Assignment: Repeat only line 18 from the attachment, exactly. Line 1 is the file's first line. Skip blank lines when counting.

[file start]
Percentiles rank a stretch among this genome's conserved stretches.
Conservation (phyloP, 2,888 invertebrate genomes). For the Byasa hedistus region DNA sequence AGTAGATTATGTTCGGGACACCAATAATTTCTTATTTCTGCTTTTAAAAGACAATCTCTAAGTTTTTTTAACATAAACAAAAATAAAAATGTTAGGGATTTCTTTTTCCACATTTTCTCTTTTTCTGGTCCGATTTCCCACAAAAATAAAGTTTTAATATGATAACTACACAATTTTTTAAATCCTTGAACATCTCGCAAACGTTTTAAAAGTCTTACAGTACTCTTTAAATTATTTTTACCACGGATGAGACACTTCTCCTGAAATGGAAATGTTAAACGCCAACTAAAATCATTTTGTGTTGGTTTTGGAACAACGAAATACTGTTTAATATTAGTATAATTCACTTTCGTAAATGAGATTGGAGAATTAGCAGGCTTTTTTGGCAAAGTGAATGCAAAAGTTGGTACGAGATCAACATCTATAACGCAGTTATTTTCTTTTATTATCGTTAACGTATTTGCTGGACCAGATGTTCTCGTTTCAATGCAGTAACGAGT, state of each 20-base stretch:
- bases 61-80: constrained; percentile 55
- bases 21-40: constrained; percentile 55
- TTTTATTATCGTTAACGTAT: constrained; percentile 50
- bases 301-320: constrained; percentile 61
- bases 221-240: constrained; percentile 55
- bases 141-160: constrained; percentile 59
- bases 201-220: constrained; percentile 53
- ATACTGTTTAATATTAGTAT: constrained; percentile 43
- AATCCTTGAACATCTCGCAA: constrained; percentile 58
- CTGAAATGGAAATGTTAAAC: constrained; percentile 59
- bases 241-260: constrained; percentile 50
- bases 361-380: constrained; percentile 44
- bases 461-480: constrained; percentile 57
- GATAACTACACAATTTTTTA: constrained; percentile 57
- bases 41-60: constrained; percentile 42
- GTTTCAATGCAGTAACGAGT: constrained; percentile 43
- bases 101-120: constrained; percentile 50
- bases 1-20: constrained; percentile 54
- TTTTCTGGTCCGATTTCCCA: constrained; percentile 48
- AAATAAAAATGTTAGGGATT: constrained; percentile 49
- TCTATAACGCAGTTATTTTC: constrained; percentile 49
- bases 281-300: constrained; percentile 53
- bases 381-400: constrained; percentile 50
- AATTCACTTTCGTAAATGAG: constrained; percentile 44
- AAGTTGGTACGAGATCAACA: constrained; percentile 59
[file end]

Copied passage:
- GTTTCAATGCAGTAACGAGT: constrained; percentile 43